All of the subjects underwent imaging by spectral-domain OCT (Cirrus HD-OCT; Carl Zeiss Meditec). An optic-disc scan (Optic Disc Cube 200 × 200 protocol) and a macular scan (Macular Cube 514 × 128 protocol) were acquired by the same operator on the same day. The circumpapillary scan allowed measurement of RNFL thickness, whereas the macular scan allowed determination of macular GCIPL thickness using the GCA algorithm. Detailed descriptions of the Cirrus HD-OCT macular GCIPL, RNFL, and optic nerve head algorithms have been presented elsewhere [12–14]. Only well-focused, well-centered images without eye movement, with signal strengths of 7/10 or greater, were selected. For RNFL thickness measurements, the average RNFL thickness and the RNFL thickness for each quadrant sector were determined for all of the patients. In addition, the difference of RNFL thickness between the inferior and superior quadrant for each individual was calculated and designated as the RNFL I-S difference. For the GCIPL thickness measurements, the average and sectoral (superior [S], superonasal [SN], inferonasal [IN], inferior [I], inferotemporal [IT], and superotemporal [ST]) parameters were analyzed.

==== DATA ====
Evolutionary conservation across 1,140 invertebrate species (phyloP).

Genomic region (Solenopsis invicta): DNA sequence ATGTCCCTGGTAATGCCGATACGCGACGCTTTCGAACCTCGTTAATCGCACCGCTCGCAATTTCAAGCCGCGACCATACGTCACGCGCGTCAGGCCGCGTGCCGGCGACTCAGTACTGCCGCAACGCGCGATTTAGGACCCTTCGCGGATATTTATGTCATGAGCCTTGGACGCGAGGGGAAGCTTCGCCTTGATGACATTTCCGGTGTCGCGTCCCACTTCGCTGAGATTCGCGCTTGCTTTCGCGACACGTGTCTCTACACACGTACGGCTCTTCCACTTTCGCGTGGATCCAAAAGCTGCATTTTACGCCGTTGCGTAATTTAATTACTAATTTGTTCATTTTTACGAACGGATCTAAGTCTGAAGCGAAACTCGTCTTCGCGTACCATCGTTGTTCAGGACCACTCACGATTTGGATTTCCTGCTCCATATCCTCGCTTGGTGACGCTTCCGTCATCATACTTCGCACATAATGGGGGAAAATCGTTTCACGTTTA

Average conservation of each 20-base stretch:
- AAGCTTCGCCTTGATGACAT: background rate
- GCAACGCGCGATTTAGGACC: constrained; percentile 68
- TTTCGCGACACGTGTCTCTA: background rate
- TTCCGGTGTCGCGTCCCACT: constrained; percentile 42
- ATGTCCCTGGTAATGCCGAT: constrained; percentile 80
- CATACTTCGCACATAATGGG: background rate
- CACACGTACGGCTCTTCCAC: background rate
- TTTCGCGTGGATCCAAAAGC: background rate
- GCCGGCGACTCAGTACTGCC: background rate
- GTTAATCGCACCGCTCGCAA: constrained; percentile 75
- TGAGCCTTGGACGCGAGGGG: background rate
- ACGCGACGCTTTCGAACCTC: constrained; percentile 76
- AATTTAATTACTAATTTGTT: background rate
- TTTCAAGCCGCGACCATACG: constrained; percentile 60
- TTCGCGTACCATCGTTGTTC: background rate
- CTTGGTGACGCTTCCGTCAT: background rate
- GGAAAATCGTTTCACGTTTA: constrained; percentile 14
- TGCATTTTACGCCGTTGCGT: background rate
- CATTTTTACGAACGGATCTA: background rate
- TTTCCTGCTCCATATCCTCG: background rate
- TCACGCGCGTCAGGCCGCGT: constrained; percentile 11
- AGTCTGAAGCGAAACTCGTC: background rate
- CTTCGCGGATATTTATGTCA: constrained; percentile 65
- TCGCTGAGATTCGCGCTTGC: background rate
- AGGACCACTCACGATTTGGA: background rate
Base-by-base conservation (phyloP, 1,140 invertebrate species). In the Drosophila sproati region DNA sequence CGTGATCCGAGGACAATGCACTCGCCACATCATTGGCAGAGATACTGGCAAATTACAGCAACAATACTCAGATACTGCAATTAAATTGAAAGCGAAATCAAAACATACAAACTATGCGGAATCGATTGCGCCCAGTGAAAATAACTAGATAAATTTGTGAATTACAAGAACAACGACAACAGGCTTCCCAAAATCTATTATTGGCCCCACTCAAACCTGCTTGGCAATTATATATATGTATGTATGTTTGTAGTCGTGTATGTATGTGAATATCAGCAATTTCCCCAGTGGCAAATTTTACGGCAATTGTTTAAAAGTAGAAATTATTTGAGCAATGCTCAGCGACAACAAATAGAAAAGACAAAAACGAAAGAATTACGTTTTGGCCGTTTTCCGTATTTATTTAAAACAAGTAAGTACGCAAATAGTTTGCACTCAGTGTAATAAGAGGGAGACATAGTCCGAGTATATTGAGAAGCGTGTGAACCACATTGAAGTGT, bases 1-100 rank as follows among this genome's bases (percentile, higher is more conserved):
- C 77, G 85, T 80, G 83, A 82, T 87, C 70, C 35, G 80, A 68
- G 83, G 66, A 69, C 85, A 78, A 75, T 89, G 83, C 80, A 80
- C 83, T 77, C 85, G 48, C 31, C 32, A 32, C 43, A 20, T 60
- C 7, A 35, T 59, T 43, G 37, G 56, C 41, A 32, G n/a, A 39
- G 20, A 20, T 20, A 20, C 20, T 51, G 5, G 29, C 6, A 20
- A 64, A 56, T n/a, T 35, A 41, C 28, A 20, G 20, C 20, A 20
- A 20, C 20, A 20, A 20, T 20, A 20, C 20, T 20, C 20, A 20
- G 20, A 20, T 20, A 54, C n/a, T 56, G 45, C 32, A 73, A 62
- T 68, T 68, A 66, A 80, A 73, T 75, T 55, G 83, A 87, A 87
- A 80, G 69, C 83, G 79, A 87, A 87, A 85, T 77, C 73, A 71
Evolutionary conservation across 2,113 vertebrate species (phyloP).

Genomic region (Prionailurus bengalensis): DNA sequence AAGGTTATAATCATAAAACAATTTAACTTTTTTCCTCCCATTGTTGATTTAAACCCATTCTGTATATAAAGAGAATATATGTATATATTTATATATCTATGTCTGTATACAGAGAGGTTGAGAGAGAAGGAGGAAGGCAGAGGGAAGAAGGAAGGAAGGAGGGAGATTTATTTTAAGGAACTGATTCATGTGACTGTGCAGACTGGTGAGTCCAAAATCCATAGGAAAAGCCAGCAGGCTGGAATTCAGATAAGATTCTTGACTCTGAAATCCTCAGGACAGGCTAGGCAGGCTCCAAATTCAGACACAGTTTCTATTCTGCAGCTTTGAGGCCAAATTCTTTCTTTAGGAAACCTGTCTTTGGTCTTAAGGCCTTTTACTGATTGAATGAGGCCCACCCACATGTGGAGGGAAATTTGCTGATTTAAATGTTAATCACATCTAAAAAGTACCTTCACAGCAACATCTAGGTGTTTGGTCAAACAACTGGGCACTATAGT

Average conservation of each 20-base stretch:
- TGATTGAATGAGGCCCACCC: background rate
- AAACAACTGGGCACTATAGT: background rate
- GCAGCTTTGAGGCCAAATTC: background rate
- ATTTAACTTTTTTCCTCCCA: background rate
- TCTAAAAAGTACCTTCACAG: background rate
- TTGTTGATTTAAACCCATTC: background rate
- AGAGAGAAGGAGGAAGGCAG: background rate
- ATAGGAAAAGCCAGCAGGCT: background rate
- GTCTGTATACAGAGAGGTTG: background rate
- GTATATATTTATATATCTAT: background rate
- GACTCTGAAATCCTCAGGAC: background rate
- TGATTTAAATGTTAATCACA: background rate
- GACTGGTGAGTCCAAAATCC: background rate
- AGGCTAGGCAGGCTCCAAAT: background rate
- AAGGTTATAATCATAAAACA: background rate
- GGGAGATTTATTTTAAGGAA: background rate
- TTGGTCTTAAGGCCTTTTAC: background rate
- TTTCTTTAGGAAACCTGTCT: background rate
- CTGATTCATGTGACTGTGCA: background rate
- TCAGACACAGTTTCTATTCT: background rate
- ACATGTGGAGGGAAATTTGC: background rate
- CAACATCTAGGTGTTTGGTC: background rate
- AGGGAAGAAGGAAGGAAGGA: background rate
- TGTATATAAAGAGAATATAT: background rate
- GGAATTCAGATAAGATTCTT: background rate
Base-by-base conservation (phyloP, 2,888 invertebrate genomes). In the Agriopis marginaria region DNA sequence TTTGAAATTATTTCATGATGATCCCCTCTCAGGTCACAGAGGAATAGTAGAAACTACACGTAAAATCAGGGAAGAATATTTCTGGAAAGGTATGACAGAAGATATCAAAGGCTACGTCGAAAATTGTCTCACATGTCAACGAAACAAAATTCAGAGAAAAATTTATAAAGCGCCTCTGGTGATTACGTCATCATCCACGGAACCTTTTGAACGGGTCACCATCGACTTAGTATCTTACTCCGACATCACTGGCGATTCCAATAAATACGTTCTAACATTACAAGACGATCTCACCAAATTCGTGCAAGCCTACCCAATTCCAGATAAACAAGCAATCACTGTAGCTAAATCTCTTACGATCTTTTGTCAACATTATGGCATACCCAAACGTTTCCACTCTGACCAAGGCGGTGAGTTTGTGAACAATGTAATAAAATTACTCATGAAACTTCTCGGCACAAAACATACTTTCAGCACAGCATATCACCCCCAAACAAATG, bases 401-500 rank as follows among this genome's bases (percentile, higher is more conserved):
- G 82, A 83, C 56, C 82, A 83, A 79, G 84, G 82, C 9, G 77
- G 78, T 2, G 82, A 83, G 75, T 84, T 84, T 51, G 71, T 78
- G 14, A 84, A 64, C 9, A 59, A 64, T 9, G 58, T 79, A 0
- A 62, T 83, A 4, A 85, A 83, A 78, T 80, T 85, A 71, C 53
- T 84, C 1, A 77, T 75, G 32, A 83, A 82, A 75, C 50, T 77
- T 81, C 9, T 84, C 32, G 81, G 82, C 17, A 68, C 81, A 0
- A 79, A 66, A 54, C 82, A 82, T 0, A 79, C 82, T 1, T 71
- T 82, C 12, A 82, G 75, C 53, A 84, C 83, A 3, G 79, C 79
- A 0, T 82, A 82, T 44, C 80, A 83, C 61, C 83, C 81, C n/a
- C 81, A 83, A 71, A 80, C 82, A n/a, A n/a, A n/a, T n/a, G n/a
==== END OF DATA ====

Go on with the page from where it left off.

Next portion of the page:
Shapiro—Wilk testing was performed to test the normality of the distribution of the variables. All of the eyes were divided into two groups according to their ocular dominance (dominant eyes vs. non-dominant eyes). A two-tailed paired t-test was used to compare the means between dominant eyes and non-dominant eyes.